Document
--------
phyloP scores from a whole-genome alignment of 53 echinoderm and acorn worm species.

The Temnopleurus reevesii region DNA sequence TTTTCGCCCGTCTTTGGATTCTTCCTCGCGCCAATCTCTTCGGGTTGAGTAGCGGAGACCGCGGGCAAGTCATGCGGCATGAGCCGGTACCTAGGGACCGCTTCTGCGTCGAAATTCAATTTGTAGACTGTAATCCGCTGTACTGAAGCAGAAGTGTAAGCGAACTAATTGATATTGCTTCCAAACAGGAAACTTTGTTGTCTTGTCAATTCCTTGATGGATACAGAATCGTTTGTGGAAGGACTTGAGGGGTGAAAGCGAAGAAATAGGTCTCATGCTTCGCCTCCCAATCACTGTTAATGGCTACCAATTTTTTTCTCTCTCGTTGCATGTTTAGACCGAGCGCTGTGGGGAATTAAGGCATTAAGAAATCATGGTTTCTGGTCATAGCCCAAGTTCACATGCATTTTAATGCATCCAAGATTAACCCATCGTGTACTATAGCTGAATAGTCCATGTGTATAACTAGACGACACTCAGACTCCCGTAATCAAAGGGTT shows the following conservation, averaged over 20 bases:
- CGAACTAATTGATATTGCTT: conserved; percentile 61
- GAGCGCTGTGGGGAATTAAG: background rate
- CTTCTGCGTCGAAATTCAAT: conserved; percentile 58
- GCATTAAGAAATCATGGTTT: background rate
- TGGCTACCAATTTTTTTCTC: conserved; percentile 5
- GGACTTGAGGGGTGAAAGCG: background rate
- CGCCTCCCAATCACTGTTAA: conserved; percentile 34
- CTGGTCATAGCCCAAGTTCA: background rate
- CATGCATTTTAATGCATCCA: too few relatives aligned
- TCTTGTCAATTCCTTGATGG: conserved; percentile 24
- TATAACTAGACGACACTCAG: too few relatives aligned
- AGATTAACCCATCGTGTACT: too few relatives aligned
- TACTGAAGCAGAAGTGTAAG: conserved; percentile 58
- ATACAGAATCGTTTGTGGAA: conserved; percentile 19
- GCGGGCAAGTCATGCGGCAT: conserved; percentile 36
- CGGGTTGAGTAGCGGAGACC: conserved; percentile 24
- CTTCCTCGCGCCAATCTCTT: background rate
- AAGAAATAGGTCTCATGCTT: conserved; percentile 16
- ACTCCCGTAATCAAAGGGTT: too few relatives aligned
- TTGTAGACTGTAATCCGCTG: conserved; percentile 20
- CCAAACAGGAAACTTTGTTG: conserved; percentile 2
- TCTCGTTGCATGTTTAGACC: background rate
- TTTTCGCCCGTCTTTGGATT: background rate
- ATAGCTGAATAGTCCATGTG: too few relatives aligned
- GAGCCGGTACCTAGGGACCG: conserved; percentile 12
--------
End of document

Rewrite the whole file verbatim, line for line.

phyloP scores from a whole-genome alignment of 53 echinoderm and acorn worm species.

The Temnopleurus reevesii region DNA sequence TTTTCGCCCGTCTTTGGATTCTTCCTCGCGCCAATCTCTTCGGGTTGAGTAGCGGAGACCGCGGGCAAGTCATGCGGCATGAGCCGGTACCTAGGGACCGCTTCTGCGTCGAAATTCAATTTGTAGACTGTAATCCGCTGTACTGAAGCAGAAGTGTAAGCGAACTAATTGATATTGCTTCCAAACAGGAAACTTTGTTGTCTTGTCAATTCCTTGATGGATACAGAATCGTTTGTGGAAGGACTTGAGGGGTGAAAGCGAAGAAATAGGTCTCATGCTTCGCCTCCCAATCACTGTTAATGGCTACCAATTTTTTTCTCTCTCGTTGCATGTTTAGACCGAGCGCTGTGGGGAATTAAGGCATTAAGAAATCATGGTTTCTGGTCATAGCCCAAGTTCACATGCATTTTAATGCATCCAAGATTAACCCATCGTGTACTATAGCTGAATAGTCCATGTGTATAACTAGACGACACTCAGACTCCCGTAATCAAAGGGTT shows the following conservation, averaged over 20 bases:
- CGAACTAATTGATATTGCTT: conserved; percentile 61
- GAGCGCTGTGGGGAATTAAG: background rate
- CTTCTGCGTCGAAATTCAAT: conserved; percentile 58
- GCATTAAGAAATCATGGTTT: background rate
- TGGCTACCAATTTTTTTCTC: conserved; percentile 5
- GGACTTGAGGGGTGAAAGCG: background rate
- CGCCTCCCAATCACTGTTAA: conserved; percentile 34
- CTGGTCATAGCCCAAGTTCA: background rate
- CATGCATTTTAATGCATCCA: too few relatives aligned
- TCTTGTCAATTCCTTGATGG: conserved; percentile 24
- TATAACTAGACGACACTCAG: too few relatives aligned
- AGATTAACCCATCGTGTACT: too few relatives aligned
- TACTGAAGCAGAAGTGTAAG: conserved; percentile 58
- ATACAGAATCGTTTGTGGAA: conserved; percentile 19
- GCGGGCAAGTCATGCGGCAT: conserved; percentile 36
- CGGGTTGAGTAGCGGAGACC: conserved; percentile 24
- CTTCCTCGCGCCAATCTCTT: background rate
- AAGAAATAGGTCTCATGCTT: conserved; percentile 16
- ACTCCCGTAATCAAAGGGTT: too few relatives aligned
- TTGTAGACTGTAATCCGCTG: conserved; percentile 20
- CCAAACAGGAAACTTTGTTG: conserved; percentile 2
- TCTCGTTGCATGTTTAGACC: background rate
- TTTTCGCCCGTCTTTGGATT: background rate
- ATAGCTGAATAGTCCATGTG: too few relatives aligned
- GAGCCGGTACCTAGGGACCG: conserved; percentile 12